In another scenario, an unauthorized device 802 b operated by a malicious user is present within the company premises 810. The device 802 b has connected to networking device 800 b via a public wireless access point 842 that provides a guest network for visitors. When the device 802 b transmits a network packet, it is received and analyzed by the module 38 b. In this example, the source network address will typically be an authorized network address, as it has been assigned via a DHCP server or similar mechanism operated by the company. However, the unauthorized device 802 b will not have an authorized non-modifiable identifier, and will therefore be refused access, at least to the private wired network 841. In some configurations, the device 802 b will be allowed to communicate with external nodes, such as Web sites or other servers on the public network 843.

In another scenario, suppose that the malicious user connected the unauthorized device 802 b to the private wired network 841, such as by connecting a network cable to a jack in a conference room of the premises 810. In this case, a packet transmitted by the device 802 b would be evaluated by module 38 a of networking device 800 a. Even if the packet includes an authorized source IP address, the packet will be rejected because the unauthorized device 802 b is unable to present an authorized device identifier.

Special measures are taken to assure that non-modifiable identifiers cannot be manipulated or forged. In typical embodiments, all authorized devices are controlled by the company or other entity (e.g., government agency) that manages the network. Authorized devices are typically “locked down,” meaning that ordinary users are not granted administrator rights, and therefore cannot perform operations such as modifying the boot sequence, installing or removing software, configuring network settings, running any unauthorized program/script, or the like. In some embodiments, a secure boot procedure is employed, thereby assuring that users cannot modify stored hardware identifiers, tamper with BIOS or other low-level code, boot non-authorized code, or the like. Device identifiers of authorized devices are added to a centralized white list, which is distributed to evaluation modules 38 using cryptographic measures (e.g., digital signatures) to ensure authenticity and data integrity.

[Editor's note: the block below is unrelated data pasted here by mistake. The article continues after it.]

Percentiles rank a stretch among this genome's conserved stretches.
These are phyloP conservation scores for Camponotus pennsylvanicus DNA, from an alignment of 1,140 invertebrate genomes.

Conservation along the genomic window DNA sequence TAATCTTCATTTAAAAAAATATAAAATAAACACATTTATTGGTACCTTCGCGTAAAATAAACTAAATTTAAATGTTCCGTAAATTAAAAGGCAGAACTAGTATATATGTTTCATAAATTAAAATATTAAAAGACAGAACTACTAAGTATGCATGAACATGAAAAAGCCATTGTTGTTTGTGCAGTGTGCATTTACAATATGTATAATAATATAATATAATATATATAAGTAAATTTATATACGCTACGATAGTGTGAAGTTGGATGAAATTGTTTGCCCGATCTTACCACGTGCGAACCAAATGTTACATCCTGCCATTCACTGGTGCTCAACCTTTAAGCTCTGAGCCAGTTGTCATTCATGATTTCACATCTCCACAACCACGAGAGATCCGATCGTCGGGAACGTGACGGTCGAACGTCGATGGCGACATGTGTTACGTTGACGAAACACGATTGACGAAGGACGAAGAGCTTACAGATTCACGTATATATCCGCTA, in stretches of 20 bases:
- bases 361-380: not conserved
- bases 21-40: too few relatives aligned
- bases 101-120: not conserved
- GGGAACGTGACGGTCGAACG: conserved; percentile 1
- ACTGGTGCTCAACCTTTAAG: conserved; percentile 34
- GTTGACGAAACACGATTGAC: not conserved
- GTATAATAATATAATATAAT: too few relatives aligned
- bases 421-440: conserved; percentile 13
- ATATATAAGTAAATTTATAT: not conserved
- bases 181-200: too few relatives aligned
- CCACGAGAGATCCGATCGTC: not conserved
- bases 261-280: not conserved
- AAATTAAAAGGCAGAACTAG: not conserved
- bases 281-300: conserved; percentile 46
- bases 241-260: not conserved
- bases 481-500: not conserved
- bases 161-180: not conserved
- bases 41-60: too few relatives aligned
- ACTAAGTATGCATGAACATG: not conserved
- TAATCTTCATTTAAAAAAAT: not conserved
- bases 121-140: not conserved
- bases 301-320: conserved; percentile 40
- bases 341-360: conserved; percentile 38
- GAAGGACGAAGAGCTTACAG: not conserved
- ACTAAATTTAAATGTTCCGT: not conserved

Different schemes for communicating non-modifiable identifiers are contemplated. In one protocol, when the evaluation module receives and verifies a first packet from a given source address, the module transmits a message to the device at that source address. The message instructs the device to provide the non-modifiable identifier of the device in every subsequent communication (e.g., packet). Subsequent packets are checked for authorized source address and device identifiers.

In another protocol, when the evaluation module receives and verifies a first packet from a given source address, the module transmits a request to the device at that source address to also provide the non-modifiable identifier of the device. The device responds by transmitting the identifier, which can then be verified by the evaluation module. Once the identifier is verified, the evaluation module may allow a certain number (or time period) of packets from the given source address without renewing the request for the device identifier. For example, the evaluation module may require the device identifier every 100 packets, every minute, or on some other schedule (e.g., random windows). Such an approach minimizes the impact on network latency and throughput, since only a fraction of packets trigger the device identifier verification operation, which typically requires an additional network round trip to obtain the information from the remote device. The fraction of packets that are “audited” by the evaluation module is configurable, so that different levels of security are attainable.